Wilson: I think what Yasmine is saying is 100% true, in that, so many financial solutions try to divorce themselves [from] the emotionality around the topic of money and personal finance. There is a desire in tech specifically that in order to scale things you have to take emotion out of it, and that is just not the reality of the human experience. You are building things that are set up to fail because they’re not set up in a way to integrate into actual human lives. I feel like at least in part, we can start tackling that, so it very much fits in with the Even brand. To try to come up with a solution or a part of a solution that does take that emotionality into account.
Minutes: What would you guys say, in each of your backgrounds, contributes best to the advice that you’re giving in these podcasts? Why are y’all the experts?
Wilson: I think, for my part at least, I’ve been a student of the political and sociocultural landscape since I knew what any of those words meant. I spent a good deal of time, especially after the election, being really deeply involved in that world, in the activism space. That’s why I think, even outside the personal finance context, I have in my head all the time, this larger understanding of the way that the world works, and the way that gaslighting is used to keep marginalized people marginalized.
Khan: I think we’re similarly minded in terms of always being more socially, and politically, involved and aware. I think a lot of what informed my experience was trying to be an art teacher, and not being able to get full-time work for several years. Having this really expensive Masters degree at some point in that time span. My family lost their home during the financial crisis. I had a lot of difficulty figuring out where my next meal was going to come from, and how I was going to pay the rent, and just living. it was a very different life than the one I grew up with. There was a lot of volatility there.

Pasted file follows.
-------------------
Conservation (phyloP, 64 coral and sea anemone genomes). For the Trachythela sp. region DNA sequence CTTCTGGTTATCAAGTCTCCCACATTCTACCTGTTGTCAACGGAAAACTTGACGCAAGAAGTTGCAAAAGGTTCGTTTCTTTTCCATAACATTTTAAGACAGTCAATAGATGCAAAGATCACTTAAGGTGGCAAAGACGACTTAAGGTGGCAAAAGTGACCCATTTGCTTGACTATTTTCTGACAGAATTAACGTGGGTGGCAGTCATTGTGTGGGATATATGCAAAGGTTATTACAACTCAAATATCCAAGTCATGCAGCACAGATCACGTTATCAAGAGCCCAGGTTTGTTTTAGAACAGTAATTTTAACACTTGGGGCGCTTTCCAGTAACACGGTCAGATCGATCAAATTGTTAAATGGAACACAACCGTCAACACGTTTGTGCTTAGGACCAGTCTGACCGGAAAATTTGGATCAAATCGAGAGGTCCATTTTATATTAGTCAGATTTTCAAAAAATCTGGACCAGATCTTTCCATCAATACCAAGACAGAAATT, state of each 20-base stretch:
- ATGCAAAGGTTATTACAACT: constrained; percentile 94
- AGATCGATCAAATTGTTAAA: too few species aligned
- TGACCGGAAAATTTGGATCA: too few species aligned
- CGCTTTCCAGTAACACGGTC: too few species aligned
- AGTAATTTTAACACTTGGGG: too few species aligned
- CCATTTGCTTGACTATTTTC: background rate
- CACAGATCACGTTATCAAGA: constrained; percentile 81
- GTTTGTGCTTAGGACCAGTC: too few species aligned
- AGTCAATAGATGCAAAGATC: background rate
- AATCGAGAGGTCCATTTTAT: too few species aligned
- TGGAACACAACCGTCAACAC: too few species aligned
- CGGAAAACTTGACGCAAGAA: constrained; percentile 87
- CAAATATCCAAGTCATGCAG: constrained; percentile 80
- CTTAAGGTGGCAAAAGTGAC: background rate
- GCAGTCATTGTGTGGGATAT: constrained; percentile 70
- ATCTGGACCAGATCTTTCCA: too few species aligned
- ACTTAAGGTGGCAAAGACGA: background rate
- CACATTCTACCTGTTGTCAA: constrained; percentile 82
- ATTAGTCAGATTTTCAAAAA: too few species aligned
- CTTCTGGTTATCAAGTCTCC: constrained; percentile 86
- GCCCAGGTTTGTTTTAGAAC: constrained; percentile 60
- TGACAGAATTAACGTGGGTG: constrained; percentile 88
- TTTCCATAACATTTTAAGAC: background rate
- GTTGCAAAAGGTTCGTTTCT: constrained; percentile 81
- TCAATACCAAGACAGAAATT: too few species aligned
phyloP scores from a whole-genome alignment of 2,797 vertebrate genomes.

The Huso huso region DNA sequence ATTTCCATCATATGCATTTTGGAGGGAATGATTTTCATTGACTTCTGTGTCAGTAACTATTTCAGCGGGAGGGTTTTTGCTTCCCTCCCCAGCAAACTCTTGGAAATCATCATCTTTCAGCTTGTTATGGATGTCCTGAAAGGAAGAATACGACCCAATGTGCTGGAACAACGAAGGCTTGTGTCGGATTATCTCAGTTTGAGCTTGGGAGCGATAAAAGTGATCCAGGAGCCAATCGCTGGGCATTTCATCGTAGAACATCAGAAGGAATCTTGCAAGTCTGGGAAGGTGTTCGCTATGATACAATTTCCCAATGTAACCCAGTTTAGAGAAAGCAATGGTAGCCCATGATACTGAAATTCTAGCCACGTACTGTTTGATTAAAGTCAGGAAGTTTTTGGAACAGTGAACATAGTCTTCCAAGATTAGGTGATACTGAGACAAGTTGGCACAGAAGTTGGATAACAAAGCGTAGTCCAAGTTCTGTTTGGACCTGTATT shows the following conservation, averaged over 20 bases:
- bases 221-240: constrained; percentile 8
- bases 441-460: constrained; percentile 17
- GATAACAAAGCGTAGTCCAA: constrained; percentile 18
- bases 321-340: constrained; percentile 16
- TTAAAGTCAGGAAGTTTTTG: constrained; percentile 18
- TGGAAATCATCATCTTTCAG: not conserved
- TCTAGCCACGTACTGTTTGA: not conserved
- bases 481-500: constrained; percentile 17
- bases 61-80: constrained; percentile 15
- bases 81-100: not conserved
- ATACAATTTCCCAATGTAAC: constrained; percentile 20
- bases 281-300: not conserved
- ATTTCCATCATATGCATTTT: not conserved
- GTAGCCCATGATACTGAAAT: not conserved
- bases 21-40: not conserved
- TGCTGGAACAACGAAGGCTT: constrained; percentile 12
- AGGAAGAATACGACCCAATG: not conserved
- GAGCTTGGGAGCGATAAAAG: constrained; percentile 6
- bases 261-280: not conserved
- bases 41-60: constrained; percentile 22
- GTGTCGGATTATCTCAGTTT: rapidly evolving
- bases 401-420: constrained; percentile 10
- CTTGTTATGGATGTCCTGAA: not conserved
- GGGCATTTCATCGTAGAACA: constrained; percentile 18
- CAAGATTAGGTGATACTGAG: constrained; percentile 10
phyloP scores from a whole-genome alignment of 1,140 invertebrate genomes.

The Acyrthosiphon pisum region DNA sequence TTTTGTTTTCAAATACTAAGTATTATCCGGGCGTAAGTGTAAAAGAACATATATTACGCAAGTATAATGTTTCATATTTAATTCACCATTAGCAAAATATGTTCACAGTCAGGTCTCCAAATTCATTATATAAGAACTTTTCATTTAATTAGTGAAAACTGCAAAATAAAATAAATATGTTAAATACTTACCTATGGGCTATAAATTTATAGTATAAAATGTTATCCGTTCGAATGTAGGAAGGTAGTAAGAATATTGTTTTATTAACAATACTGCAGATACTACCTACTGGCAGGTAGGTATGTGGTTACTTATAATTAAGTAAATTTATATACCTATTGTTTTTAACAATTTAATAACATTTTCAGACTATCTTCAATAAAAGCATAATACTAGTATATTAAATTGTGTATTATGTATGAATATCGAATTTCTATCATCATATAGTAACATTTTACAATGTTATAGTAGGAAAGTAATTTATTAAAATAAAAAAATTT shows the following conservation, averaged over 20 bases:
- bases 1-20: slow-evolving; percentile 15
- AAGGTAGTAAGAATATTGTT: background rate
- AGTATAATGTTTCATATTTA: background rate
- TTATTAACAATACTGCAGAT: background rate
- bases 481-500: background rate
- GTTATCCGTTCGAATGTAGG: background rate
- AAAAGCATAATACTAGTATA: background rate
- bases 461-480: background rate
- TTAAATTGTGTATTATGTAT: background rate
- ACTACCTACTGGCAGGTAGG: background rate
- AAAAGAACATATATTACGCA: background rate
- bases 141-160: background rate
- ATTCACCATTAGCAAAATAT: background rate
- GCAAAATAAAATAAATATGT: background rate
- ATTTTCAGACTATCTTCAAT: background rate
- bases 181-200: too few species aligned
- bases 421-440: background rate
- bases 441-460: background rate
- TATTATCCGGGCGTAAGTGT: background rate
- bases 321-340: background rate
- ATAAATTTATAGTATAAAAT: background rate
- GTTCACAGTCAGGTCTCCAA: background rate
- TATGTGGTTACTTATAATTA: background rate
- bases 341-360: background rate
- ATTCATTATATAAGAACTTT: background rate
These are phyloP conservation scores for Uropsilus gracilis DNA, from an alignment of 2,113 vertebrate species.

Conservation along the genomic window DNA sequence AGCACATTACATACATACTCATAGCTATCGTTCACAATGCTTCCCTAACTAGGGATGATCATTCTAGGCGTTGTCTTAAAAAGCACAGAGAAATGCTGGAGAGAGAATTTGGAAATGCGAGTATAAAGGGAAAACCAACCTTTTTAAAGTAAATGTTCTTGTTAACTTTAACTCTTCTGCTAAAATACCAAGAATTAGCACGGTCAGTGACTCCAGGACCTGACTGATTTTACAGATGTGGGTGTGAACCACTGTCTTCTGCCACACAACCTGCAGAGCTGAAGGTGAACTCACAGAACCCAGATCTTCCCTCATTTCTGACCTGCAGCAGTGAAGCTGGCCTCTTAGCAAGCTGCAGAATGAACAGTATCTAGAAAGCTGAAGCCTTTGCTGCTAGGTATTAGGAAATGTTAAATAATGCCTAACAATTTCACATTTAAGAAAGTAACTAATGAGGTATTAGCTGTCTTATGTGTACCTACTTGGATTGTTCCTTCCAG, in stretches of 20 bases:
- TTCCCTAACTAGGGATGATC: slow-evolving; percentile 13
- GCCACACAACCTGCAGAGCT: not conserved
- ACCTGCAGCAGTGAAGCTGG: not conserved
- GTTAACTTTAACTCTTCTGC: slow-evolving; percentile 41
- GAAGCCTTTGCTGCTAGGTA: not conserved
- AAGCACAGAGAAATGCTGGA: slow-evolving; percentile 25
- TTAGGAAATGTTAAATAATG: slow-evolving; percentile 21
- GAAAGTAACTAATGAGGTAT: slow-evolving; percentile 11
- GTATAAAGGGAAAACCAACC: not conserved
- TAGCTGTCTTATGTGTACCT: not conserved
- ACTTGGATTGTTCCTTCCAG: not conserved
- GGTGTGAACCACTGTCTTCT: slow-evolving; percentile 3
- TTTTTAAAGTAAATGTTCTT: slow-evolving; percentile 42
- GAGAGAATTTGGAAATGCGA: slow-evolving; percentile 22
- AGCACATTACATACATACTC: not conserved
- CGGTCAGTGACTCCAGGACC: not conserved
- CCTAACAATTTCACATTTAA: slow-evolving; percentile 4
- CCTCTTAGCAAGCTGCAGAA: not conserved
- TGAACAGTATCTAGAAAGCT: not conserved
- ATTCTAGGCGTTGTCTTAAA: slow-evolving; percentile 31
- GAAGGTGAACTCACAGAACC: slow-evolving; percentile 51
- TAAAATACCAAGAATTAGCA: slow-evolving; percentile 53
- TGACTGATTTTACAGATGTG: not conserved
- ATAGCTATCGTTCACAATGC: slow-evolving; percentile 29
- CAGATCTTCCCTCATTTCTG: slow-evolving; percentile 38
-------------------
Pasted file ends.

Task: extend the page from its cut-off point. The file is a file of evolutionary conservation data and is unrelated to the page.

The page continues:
Minutes: You’re bringing all of these heavy topics to the table, but you’re also adding in some humor. Why the balance?
Wilson: If you are a participant in or a marginalized member of a structure, it is not always enjoyable to hear about how that is affecting your life. I think if you are a marginalized person or repressed in any way, humor is the most important. I think being humorous is being in the service of other people. Beyond us actually giving practical knowledge, and tips, and personal experience on how to become financially well, I also think it is like a service. Trying to, for 25-45 minutes a week, or twice that, to feel better for a little bit. We want people to feel better.
Khan: I think we naturally, it’s just easier to have a conversation when we have license to be funny about it. It promotes healing. Your brain needs some way to think about this. You see all the time, people just don’t think about things that are stressful, and humor gives your brain a bit of a pathway to a safe conversation. We can do this. It’s not going to just be total shutdown and shame.
Minutes: Any final notes?
Khan: I think maybe the thing we want to put out is we’re not being jokey about this because we think it’s stupid. The jokes come from a respect and a reverence for the difficulty and the severity of it all.
Wilson: From our own experience and the experiences that we have collected from the people around us. We’re not two ladies on high.
This interview has been edited and condensed for grammar and clarity.